We have to understand life from that perspective to see what Jesus is saying to us in today’s text.

He said “Think about how the flowers grow; they do not work or produce clothing. Yet not even Solomon in all his glory was clothed like one of these! And if this is how God clothes the wild grass, which is here today and tomorrow is tossed into the fire to heat the oven, how much more will he clothe you, you people of little faith!”

For many in Jesus’ day, clothing was the symbol of success and status. So people went out of their way to dress well, because it affected how they were treated. Have you ever noticed that when you dress well, people tend to pay more attention to you? But pursuit of better, more expensive clothing can steal time and effort from pursuing true maturity, so Jesus warns us all not to let concern over the wardrobe consume us.

Instead, we need to choose to trust God to give us all we need, and not be so focused on the externals.

Jesus said, that we should not be overly concerned about what we will eat and what we will drink, and we should not worry about such things, because all the nations of the world spend their time pursuing these things, and our Father knows that we need them. Instead, we should pursue his kingdom, and these things will be given to you as well.

Much of the world is obsessed with consuming and acquiring. The Lord says we should not follow that path. Instead, our obsession should be the things that our Father has provided for us. His kingdom is his plan for our future, and we pursue it today by taking advantage of the grace he has given us now.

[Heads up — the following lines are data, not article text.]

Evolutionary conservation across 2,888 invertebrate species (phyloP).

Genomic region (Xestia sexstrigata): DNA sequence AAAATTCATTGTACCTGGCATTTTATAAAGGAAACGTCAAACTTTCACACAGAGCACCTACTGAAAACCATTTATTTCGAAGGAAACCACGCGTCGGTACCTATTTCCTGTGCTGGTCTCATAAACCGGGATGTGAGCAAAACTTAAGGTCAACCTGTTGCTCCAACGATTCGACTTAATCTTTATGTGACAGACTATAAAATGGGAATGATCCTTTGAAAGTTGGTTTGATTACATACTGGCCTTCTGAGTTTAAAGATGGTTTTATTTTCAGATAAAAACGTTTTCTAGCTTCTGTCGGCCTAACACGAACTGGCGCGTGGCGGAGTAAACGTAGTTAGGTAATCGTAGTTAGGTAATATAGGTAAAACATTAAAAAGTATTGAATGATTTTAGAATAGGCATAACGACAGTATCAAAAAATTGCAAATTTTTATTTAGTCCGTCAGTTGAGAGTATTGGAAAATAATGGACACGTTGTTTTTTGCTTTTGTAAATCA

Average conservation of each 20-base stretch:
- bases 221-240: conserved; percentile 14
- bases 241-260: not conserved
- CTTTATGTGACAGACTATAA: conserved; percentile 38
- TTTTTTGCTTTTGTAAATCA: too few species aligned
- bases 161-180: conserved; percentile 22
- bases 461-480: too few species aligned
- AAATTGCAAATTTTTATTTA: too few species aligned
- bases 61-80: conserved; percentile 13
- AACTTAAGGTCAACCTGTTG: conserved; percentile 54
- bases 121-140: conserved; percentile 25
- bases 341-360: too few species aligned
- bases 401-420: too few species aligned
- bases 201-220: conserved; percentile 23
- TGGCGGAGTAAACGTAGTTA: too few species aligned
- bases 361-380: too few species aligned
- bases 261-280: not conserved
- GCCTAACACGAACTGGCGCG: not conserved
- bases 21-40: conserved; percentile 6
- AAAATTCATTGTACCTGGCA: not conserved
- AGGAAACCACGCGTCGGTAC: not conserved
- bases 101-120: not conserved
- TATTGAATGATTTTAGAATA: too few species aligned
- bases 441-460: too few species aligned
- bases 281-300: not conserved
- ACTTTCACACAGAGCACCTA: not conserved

We need to choose to focus our pursuit on God’s coming kingdom of grace.

Jesus said that he is the shepherd, and we are his little flock. We should not be afraid because what pleases our Father most is giving us that coming kingdom. We can sell your possessions and give to the poor. That will provide wallets that do not wear out “a treasure in the sky that never decreases, where no thief attacks and no moth destroys. Because where our treasure is, there our heart will be also. If our treasure is these temporary things, our heart will be so focused on the temporary that we do not have time for the permanent.

The permanent thing that the Lord tells us to pursue just happens to be the very thing that he says God is delighted to give us out of the riches of his grace. So, that is why we can afford to be so generous with the other things we have. We see those things (present possessions) as temporary, and we have already been promised an eternal inheritance to replace them. If our hearts were tied to this present stuff, it would indicate that we are not seeking Jesus.

Let us pray: LORD, today we want to take a lesson from Solomon. He discovered that a life focused on getting temporary things is a wasted life. Instead we want to focus our pursuit on your coming kingdom and being grateful for your present grace. Give us your perspective on this present stuff, and make us generous with it, because we know it’s not going to last. But your kingdom will.